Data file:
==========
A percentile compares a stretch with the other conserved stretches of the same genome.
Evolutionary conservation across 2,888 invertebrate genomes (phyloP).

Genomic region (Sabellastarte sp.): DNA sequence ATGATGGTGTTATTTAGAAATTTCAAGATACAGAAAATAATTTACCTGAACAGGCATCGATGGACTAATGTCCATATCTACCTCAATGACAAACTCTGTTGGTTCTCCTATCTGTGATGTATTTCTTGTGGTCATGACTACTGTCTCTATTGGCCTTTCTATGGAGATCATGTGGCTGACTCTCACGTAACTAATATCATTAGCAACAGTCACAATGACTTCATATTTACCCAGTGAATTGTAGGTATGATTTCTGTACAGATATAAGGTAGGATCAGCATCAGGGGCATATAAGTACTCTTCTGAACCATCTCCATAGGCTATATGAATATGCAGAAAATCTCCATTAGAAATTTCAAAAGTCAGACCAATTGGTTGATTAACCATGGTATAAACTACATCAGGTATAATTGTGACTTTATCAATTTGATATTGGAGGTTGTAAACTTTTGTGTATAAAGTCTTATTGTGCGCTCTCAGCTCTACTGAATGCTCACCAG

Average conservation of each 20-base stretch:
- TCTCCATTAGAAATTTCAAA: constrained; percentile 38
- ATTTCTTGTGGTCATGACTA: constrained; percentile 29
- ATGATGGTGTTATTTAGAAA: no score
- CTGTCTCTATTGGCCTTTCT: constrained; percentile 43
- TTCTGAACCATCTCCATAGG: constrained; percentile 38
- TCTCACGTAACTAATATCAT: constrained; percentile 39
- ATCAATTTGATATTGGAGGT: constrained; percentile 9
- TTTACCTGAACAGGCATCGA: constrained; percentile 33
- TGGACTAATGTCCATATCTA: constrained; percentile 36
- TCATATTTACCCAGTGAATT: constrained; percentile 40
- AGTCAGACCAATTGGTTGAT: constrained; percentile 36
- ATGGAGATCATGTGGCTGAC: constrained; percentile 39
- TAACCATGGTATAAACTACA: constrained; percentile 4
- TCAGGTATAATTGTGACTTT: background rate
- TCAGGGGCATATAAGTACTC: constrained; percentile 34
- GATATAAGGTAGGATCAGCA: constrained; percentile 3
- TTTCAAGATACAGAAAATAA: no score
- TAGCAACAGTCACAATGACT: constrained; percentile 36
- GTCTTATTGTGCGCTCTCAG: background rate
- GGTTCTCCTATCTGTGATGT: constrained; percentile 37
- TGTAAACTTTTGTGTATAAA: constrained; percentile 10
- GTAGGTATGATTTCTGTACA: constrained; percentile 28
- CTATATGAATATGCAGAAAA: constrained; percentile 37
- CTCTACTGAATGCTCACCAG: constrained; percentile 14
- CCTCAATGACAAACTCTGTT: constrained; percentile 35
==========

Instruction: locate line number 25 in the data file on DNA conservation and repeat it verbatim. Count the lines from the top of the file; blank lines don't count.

- TGTAAACTTTTGTGTATAAA: constrained; percentile 10